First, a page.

In Paris, in the second half of the 19th century, the painters Henri de Toulouse-Lautrec, Pierre-Auguste Renoir, Henri Seurat, Paul Gauguin, Claude Monet, Camille Pissarro, the art dealer Theo van Gogh, and assorted others, among them the fictional baker and painter Lucien Lessard, try to track down someone they call the Colorman, who they fear might be responsible for the death of Vincent van Gogh. (Set aside the fact that you know that Vincent van Gogh committed suicide – this is fiction, you are suspending disbelief for the moment.) In their search, the painters visit cafes, nightclubs, prostitutes, the Lessards’ bakery, and a father and son known as Les Professeurs Bastard. The action moves back and forth between Paris, Arles, and a few other spots where painters may have congregated. It also jumps between time periods – not just back to 20 or 30 years earlier, times in the memory of the characters, but, occasionally, by hundreds of years. (Remember the blue-painted Picts in Braveheart? Can you think of anything else colored blue? It probably makes an appearance, if it’s in Europe.)
The Colorman, you see, though he looks human, is some sort of supernatural being. He has as a familiar a woman, who often functions as model, lover, and, above all, muse to the male painters (and sometimes doubles as the female ones–but there are so few of those.) The artists search for him in all the usual places: the Paris sewers, the old mines under Montmartre, the Seine river banks in Paris and in Giverny. Oh, and there’s an additional motivation – the men are constantly seeking to reconnect with the one model who inspired them to do their best work, and she is connected, somehow, with the Colorman.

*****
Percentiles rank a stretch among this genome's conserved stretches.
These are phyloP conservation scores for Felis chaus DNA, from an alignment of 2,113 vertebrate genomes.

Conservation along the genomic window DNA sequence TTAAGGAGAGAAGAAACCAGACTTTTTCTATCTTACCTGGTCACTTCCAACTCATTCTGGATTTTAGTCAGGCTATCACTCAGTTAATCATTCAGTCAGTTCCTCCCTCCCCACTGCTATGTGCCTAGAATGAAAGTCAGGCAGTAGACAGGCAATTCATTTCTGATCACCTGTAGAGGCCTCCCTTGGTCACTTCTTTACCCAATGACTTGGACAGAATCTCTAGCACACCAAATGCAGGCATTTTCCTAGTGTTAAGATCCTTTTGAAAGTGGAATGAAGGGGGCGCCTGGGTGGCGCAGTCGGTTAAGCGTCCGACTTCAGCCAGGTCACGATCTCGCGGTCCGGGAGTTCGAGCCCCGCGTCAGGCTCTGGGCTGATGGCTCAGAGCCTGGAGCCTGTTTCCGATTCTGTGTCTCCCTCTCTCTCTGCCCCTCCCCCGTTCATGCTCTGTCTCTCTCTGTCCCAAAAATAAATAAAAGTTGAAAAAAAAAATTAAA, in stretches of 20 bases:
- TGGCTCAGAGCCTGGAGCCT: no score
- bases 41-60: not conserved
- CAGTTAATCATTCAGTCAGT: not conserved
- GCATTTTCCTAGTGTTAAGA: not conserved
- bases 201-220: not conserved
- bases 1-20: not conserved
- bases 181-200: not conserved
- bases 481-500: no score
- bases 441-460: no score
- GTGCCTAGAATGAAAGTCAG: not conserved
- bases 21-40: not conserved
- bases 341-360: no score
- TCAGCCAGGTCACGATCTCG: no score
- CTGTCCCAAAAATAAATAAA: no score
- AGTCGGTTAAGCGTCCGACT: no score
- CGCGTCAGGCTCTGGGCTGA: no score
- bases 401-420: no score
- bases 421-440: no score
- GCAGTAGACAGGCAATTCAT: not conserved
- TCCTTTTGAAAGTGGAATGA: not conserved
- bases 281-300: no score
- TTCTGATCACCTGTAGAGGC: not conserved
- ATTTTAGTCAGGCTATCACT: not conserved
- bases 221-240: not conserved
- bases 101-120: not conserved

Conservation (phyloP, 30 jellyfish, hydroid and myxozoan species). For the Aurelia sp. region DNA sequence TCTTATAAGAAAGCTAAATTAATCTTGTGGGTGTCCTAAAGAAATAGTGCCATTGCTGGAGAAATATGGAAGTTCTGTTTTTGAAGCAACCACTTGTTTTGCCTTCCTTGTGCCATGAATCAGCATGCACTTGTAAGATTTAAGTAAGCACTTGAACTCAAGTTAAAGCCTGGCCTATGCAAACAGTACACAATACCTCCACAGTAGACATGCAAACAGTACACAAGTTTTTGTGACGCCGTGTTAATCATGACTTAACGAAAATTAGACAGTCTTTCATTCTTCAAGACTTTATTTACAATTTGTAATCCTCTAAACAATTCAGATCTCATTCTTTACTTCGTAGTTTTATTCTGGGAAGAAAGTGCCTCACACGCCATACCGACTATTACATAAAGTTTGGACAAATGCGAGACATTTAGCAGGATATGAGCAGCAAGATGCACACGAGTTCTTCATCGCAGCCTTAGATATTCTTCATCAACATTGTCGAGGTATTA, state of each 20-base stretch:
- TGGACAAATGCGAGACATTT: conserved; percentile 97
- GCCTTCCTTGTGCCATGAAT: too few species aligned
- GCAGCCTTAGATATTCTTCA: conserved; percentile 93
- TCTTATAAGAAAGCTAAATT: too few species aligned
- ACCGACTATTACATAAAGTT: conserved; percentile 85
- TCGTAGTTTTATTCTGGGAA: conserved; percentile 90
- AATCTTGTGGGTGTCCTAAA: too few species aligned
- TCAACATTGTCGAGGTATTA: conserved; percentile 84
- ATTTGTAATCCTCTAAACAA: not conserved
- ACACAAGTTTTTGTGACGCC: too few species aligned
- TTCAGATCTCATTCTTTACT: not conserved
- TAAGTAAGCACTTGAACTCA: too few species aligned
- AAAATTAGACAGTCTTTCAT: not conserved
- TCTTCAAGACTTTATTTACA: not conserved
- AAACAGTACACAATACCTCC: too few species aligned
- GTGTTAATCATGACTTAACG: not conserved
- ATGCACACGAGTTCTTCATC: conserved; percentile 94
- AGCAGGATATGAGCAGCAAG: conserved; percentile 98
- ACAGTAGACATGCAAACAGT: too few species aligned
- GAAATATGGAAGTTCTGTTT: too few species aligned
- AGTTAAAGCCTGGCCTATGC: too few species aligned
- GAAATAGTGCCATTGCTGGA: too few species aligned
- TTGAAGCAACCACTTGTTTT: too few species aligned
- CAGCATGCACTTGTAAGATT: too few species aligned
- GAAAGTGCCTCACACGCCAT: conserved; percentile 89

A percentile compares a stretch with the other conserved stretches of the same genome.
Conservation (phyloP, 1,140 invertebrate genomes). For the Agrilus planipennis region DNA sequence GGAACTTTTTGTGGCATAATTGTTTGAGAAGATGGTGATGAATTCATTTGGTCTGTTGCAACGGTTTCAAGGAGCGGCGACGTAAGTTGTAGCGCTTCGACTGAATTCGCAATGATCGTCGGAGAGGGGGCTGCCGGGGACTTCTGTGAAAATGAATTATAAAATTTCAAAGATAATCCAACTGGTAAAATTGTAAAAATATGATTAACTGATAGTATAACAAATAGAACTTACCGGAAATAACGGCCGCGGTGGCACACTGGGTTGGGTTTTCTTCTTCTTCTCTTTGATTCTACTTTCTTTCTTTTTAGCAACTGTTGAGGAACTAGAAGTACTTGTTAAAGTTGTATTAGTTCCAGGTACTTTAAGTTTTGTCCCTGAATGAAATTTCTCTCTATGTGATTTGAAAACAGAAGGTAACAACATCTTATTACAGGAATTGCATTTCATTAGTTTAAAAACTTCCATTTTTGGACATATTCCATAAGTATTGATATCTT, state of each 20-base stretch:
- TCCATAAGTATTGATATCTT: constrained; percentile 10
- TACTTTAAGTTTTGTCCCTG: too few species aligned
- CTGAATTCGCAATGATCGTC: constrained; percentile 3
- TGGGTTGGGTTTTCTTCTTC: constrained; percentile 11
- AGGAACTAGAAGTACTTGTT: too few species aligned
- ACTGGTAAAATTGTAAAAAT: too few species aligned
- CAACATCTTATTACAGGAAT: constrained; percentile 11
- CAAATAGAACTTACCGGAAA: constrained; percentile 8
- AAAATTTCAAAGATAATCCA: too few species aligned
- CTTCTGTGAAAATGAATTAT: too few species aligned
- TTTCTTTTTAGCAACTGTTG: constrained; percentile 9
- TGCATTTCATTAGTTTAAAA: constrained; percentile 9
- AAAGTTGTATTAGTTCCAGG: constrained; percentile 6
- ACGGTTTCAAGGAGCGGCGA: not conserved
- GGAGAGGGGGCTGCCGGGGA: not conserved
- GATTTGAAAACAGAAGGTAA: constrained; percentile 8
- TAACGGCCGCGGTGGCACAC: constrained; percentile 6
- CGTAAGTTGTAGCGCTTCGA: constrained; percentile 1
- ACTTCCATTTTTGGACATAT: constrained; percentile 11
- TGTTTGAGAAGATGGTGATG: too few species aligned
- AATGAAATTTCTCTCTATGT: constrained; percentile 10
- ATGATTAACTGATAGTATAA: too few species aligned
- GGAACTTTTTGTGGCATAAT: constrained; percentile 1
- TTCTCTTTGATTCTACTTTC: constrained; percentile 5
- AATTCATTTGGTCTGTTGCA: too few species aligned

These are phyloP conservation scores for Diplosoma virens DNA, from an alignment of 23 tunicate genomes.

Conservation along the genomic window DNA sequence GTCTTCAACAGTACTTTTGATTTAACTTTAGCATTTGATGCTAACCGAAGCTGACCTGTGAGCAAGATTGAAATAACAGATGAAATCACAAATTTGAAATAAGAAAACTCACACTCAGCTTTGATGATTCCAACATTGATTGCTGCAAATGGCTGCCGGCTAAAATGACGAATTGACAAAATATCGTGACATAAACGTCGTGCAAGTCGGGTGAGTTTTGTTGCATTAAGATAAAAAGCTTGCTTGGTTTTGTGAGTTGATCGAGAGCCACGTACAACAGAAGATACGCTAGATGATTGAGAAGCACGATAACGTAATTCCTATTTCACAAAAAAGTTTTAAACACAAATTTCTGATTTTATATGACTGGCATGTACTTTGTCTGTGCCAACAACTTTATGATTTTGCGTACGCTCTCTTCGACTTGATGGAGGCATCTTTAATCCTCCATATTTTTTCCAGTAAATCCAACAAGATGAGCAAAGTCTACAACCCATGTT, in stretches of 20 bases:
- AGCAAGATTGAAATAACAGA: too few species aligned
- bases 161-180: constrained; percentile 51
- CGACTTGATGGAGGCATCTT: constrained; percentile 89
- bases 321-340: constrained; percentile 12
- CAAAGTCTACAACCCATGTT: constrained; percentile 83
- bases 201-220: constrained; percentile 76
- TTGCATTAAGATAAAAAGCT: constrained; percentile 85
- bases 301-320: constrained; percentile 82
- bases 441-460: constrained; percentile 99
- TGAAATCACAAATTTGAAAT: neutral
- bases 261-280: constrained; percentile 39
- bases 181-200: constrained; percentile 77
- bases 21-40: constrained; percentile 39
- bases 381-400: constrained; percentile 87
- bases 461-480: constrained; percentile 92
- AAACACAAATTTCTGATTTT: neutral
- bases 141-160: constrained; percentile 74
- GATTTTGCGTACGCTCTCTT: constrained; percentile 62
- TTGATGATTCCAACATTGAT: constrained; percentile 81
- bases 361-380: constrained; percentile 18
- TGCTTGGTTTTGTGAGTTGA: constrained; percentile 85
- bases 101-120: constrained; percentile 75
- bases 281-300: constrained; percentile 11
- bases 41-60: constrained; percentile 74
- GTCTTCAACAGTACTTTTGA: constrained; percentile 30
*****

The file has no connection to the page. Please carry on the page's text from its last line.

I expect that some readers will find this an entertaining book. I found it supremely silly, but maybe that’s just me. In an afterward, the author worries that he might have ‘ruined art for everyone.’ Well no, not exactly. I’d be more worried about the writing. Here’s an example:
Behind the marble-topped bar [of the nightclub Le Chat Noir] was an enormous mural by Adolphe Willette, a cartoon, really, depicting a modern-day baccanalia, with bankers in tailcoats gunning each other down over half-naked, fairy-winged showgirls at the margins, while the bulk of the revelers danced, drank, and groped in a maelstrom of obvious debauchery in the center. It was a satirical indictment of Le Chat Noir’s clientele, Paris patricians slumming on Montmartre with their working-poor mistresses, the artist, Willette, simultaneously celebrating the joie de vivre and biting the hands that fed him.
This is belt-and-suspenders writing by someone who doesn’t trust his readers to keep up with him. Do you agree? Unlike me, but like ‘Playboy’ and ‘The Onion,’ did you think this was an uproariously funny novel? Let us know what you think in the comments.